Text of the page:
I have mentioned this before on a post started by Mindi. We once had an elderly Greek couple to help us clean the glass windows and doors of our house. They came in a luxury 6 cylinder car. The person who helped us do our backyard came in his latest 4WD. The Greek couple were such sweethearted human beings. I had no problem sharing my food with them and they sharing their lunch with me. Every couple of hours they used to take a break and all three of us would gather around the kitchen benchtop and have our coffees or snacks. The old man loved my BRU coffee and he kept asking me if I could make a cup for him :). He even said that I would make a good daughter-in-law to him, as I made the best coffee for him!!!! But honestly they are also human beings like us. How wrong it is to form an inappropriate mental impression of somebody isn't it? When the Greek couple left our house after the work, the lady gave me a big warm hug and said bye. She invited us to their house and she said she would make us some fresh Greek sweets to taste. My eyes were moist when they left. I felt ashamed of myself for harbouring such inhibitions.

    It feels a lot better within myself now as I am able to open my mind/heart.
    I have to agree with TL here when she said that our Indian youngsters have no problem at all filling in and working at a petrol station or car cleaning service or supermarket etc etc, when they would even shudder to think about doing such things back home. But I guess it is all a learning experience. Only when we learn these, we then begin to appreciate the hardwork put in by all grades. Every job is then seen in a different light. Back home we have a long way to go, as said by Ganges. We also need to learn how to talk respectfully towards people doing any job for that matter.

    Sorry for the long reply and once again loved your post.

    Great to see you here Ansuya! I don't think I have seen you here on Snippets before. It is wonderful to read your posts always.
     
  8. Padmini

    Padmini IL Hall of Fame

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    Dear Radha,
    A thought provoking post. My heart goes to you when you mention, " our friendship grow". Hats of to you !!! You are very generous in accepting her as your friend.

    Dignity of labour is how much we respect all types of jobs and how we don’t feel that one job is less or greater than another. Although this is one of the most essential things we as individuals should develop within ourselves, it is rarely the case.
    This happens to be one of the leading causes of unemployment, as people are worried about what others think about what they do for living than getting employed and doing something useful with their lives rather than remaining idle. Its mostly evident in developing countries (such as ours) were people either have too much self-pride or fear of what their family, friends and relatives think about what they do for a living.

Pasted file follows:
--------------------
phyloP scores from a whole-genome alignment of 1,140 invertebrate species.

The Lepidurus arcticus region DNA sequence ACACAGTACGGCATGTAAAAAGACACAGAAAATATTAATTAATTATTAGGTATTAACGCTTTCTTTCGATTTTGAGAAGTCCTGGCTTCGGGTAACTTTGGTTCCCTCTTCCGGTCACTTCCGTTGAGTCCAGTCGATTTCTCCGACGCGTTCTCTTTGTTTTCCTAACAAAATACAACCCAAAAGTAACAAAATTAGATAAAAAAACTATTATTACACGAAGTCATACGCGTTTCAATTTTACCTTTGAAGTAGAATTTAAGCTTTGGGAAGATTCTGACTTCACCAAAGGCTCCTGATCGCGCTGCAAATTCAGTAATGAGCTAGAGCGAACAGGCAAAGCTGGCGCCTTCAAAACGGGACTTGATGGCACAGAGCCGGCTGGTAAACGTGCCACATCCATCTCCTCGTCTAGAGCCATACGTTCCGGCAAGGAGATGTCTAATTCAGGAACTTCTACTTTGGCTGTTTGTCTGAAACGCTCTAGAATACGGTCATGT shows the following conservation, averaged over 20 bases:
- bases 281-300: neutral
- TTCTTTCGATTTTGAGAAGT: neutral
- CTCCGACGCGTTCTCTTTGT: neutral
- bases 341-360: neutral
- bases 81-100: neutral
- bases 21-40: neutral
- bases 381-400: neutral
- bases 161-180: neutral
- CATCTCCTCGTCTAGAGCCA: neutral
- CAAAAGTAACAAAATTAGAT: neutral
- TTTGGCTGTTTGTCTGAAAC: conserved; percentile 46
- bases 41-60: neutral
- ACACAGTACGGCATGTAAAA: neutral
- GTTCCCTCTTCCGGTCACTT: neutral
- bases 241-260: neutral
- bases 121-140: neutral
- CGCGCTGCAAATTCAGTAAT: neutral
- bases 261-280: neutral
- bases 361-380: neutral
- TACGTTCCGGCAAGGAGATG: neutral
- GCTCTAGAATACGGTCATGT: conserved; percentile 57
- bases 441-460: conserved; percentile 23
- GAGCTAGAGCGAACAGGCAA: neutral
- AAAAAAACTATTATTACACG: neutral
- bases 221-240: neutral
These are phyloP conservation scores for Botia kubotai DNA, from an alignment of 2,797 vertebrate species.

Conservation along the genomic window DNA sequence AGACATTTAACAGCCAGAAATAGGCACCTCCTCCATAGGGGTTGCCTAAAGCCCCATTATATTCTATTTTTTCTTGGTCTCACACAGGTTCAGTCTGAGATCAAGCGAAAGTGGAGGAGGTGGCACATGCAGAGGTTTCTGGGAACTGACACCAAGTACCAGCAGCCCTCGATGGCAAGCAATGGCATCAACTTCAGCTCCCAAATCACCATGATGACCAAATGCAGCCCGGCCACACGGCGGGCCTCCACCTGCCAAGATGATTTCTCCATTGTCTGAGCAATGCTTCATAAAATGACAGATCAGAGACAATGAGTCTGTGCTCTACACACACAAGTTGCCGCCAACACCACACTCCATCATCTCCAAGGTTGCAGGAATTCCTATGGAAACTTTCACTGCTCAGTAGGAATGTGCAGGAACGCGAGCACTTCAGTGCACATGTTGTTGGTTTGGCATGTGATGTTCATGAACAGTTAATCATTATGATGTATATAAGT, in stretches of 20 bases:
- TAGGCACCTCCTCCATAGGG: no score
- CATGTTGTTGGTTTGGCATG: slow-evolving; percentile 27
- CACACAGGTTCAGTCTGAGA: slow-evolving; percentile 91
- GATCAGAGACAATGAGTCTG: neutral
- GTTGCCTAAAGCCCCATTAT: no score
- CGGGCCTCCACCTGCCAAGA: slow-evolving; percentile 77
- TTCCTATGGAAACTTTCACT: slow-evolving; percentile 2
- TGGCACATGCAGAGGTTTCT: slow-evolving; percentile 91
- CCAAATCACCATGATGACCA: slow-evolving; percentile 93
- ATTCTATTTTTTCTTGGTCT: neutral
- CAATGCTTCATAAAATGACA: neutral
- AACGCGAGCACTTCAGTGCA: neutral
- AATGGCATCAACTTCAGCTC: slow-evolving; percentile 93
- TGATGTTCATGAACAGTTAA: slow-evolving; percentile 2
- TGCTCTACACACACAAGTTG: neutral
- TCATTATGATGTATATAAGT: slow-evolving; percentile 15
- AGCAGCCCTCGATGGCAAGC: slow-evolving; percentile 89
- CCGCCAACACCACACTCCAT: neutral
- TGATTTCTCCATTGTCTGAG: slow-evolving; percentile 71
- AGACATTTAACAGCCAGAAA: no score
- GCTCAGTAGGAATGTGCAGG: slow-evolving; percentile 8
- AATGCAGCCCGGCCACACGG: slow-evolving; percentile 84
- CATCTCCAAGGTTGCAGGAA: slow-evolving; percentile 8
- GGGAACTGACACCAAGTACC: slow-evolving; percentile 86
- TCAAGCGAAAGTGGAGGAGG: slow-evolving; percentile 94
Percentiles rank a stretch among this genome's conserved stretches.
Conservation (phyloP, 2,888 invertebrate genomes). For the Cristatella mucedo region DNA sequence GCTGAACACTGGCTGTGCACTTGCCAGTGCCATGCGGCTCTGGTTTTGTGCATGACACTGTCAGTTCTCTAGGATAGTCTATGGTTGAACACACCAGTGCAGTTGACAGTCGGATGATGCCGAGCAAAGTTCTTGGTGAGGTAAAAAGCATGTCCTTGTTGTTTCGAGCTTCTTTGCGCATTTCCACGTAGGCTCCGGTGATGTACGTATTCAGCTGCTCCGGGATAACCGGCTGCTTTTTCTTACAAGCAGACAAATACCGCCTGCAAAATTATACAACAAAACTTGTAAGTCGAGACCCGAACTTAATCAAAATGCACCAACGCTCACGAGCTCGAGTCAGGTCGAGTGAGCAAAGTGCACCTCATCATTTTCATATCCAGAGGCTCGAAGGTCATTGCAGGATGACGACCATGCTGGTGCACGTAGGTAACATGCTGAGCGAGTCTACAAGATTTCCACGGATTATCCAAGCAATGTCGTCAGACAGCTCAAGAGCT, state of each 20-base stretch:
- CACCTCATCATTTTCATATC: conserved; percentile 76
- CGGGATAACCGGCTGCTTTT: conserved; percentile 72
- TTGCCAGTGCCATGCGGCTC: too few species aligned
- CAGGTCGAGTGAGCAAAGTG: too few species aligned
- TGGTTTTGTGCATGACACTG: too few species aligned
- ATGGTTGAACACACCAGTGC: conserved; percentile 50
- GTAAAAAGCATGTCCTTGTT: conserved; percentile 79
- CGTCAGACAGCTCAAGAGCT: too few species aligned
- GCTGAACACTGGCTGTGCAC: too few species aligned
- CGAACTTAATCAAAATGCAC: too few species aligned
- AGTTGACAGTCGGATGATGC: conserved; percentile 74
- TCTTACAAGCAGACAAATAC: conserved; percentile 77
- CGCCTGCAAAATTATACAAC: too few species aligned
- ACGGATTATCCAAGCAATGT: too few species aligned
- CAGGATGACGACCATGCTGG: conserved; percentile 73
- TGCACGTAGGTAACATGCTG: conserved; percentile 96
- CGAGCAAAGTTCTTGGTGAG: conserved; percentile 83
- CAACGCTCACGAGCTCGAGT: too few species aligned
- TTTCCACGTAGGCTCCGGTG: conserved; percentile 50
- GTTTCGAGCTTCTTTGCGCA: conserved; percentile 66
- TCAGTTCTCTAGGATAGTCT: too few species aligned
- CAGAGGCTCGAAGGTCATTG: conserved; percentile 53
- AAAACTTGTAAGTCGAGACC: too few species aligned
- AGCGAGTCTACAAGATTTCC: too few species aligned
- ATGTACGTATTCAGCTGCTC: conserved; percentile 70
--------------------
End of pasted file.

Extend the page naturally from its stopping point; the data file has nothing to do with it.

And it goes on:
In some countries, someone who works two or more jobs (just so he/she could make some more money) is considered perfectly fine and no one bothers about it. But sadly, if someone who holds a decent position in a company does after hours part-time in a place like McDonalds serving food… it is looked down upon by society.Judging the social status by what they do for a living still existent where we live.It was considered by many that any sport would be worthless to pursue. But once it became a profession that was paying considerably, it started to climb the social ladder.
    Unfortunately in our country , the educated youths are generally averse to manual labour under a false sense of dignity. They forget that respectability lies, not in whether work is done with the hand or with the intellect, but in how well it is done. A sweeper who does his work well is more praiseworthy amd hence more honorable than a high placed official who neglects his duties. In western countries even university students sometimes work as menials in hotels and other places during vacation in order to meet their expenses.
    As TL said I will be very kind and friendly to my maid, but I cannot mingle with her easily so as to pronounce that I do have a friend !!!
    Some sort of mental block is there !!!
    with love
    pad
     
  9. monifa13

    monifa13 Bronze IL'ite

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    Dear Radhika- I really enjoyed reading your post and I do appreciate you a lot. Our house cleaner here is an Australian by name Beverley who is 72 Yrs old. She calls me 'sister' and has been like a real sister to me all these years. She lost her husband when she was 32 and has been living alone all these years. She stopped studying when she was hardly 16 to help her parents and never stopped working till today. She cleans two factories and ten houses and I have never heard her complaining about her life. I always cook a meal for her whenever she comes to work for us and pack her dinner too to take it home. Once a month she takes me out and we spend the whole day together eating out,shopping, laughing and giggling.
     
  10. Meenupanicker

    Meenupanicker Senior IL'ite

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    Dear Radhika

    Enjoyed your snippet.
    :hatsoff before your mentality towards work.Your friend must be really thankful to you for being so much responsible to her.I also don't mind jobs of people whom I interfere with.I believe the quality is to be valued not the job and also in India there are changes.

    My parents always say try to help always if you can, and don't expect the same person to help you, someone else will, it is gods way of keeping the chain of humanity alive.

    What you said strike me the most.We often recall this quote within ourselves and have experienced the same in our life.When we came here also it was our friends who helped us always before we owned a car. From the day of our car was purchased we make it sure to help those in times of need for we know the trouble.